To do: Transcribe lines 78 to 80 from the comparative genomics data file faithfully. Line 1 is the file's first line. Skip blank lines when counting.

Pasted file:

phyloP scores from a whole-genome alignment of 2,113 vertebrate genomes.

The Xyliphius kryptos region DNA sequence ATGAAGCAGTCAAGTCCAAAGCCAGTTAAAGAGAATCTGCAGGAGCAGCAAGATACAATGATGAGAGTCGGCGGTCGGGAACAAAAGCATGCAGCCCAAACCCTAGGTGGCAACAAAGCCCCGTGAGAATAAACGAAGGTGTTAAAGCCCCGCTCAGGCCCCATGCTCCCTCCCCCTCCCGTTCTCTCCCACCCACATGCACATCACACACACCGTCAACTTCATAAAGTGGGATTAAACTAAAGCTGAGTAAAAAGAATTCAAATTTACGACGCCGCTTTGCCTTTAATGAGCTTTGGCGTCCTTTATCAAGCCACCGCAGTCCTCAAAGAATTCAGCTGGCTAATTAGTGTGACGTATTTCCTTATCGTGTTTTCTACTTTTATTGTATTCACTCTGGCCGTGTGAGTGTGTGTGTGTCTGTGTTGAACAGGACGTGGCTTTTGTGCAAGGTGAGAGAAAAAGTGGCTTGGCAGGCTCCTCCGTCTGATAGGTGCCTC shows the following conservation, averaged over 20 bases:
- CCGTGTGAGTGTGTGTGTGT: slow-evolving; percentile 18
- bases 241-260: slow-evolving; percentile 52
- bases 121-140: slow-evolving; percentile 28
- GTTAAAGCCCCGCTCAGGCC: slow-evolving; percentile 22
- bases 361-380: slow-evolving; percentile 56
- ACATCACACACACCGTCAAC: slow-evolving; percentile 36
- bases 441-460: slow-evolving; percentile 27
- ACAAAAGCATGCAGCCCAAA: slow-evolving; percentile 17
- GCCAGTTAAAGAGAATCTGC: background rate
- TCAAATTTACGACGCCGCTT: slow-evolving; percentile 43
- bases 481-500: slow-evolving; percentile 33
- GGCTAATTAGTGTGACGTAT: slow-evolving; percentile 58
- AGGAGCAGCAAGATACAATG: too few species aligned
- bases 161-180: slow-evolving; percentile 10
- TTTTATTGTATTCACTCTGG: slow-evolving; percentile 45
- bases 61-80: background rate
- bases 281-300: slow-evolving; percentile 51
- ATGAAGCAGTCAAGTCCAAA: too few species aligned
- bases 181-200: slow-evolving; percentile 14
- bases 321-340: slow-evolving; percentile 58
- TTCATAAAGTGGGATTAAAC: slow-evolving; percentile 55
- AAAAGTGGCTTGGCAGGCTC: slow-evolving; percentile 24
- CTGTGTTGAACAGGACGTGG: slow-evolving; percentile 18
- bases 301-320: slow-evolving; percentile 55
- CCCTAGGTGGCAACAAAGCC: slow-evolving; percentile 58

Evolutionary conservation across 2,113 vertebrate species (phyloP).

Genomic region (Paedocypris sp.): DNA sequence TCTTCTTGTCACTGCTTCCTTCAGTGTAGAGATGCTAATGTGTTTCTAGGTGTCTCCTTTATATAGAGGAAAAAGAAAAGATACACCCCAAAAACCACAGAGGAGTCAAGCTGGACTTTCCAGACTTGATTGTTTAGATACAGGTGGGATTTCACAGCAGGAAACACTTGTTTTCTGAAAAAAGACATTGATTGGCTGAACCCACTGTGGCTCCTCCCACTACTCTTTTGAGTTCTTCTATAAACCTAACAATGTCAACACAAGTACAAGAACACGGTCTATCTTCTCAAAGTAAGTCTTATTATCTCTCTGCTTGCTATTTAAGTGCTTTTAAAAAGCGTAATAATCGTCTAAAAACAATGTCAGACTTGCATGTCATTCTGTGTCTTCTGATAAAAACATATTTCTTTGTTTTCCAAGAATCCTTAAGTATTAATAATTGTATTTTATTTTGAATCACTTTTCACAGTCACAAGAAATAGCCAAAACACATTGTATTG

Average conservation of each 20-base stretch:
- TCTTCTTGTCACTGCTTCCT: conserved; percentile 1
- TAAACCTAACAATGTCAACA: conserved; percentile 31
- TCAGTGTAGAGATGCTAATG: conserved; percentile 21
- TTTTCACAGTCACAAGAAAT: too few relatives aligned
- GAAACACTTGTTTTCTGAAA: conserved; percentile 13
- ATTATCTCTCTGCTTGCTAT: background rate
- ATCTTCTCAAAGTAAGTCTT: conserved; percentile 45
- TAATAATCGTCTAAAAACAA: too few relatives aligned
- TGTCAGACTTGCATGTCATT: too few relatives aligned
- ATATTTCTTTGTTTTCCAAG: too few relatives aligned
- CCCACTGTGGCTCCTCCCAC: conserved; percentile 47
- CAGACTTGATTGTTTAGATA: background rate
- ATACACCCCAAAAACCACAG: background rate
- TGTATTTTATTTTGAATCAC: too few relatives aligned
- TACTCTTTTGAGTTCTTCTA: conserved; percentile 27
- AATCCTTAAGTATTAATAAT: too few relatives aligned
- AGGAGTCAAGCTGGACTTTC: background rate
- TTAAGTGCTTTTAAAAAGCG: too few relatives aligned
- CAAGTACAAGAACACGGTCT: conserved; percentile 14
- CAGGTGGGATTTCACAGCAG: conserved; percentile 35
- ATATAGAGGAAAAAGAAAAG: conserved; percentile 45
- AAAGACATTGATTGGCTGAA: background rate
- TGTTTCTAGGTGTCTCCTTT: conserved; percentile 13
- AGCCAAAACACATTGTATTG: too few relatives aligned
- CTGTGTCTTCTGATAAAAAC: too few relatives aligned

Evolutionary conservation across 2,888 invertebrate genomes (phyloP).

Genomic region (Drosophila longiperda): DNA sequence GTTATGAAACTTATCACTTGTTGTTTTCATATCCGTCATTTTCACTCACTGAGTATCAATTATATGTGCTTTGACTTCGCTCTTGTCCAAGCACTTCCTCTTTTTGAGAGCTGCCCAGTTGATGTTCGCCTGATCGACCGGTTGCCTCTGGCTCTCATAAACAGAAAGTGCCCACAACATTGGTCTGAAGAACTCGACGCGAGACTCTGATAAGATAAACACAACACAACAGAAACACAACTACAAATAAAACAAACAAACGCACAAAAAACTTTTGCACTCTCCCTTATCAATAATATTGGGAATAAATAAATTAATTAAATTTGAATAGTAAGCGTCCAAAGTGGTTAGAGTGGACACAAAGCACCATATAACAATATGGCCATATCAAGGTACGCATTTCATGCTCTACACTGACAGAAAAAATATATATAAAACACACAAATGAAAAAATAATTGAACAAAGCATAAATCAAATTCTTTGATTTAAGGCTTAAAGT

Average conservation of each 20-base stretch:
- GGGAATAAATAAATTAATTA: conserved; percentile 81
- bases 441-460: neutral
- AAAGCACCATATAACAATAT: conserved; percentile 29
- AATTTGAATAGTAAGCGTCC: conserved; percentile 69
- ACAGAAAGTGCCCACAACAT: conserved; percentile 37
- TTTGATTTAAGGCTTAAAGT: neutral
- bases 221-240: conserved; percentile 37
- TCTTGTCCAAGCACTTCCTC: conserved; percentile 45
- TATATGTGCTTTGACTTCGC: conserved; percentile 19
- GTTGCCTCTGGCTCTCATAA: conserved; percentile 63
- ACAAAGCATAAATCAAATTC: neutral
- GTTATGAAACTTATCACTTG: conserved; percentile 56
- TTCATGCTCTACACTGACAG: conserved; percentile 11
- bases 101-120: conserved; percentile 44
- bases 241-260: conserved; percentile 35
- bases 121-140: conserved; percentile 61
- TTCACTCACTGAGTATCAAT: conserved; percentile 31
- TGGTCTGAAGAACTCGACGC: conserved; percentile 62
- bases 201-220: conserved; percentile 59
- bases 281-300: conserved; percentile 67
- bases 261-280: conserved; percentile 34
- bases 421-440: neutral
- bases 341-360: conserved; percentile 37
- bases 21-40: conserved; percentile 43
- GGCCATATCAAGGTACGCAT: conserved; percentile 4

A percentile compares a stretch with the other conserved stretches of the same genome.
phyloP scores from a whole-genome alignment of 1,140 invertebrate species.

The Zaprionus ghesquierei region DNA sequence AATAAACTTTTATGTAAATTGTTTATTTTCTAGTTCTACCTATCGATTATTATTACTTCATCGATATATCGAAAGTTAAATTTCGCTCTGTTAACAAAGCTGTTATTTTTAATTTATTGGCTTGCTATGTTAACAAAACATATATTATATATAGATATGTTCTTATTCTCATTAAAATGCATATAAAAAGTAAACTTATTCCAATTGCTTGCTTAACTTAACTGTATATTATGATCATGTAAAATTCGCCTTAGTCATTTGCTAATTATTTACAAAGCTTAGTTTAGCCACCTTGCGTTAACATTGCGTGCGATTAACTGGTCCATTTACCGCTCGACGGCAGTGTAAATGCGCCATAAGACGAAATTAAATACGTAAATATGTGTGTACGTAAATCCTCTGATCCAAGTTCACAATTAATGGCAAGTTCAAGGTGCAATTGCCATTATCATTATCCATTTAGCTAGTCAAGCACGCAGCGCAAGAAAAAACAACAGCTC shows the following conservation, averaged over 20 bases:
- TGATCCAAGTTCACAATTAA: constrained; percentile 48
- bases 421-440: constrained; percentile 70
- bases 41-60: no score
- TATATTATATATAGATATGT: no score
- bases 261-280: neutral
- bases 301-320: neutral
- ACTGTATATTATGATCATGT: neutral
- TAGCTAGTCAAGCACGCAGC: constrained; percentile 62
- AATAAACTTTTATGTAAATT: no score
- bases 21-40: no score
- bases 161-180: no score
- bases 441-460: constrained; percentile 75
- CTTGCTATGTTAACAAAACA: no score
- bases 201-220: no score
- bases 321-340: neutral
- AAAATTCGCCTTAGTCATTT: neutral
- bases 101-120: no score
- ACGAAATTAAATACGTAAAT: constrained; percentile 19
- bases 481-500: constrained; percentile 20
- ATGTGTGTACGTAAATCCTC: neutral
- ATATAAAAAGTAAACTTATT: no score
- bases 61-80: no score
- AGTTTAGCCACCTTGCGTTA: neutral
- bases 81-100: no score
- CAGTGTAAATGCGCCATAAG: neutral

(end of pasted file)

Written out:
- bases 281-300: conserved; percentile 67
- bases 261-280: conserved; percentile 34
- bases 421-440: neutral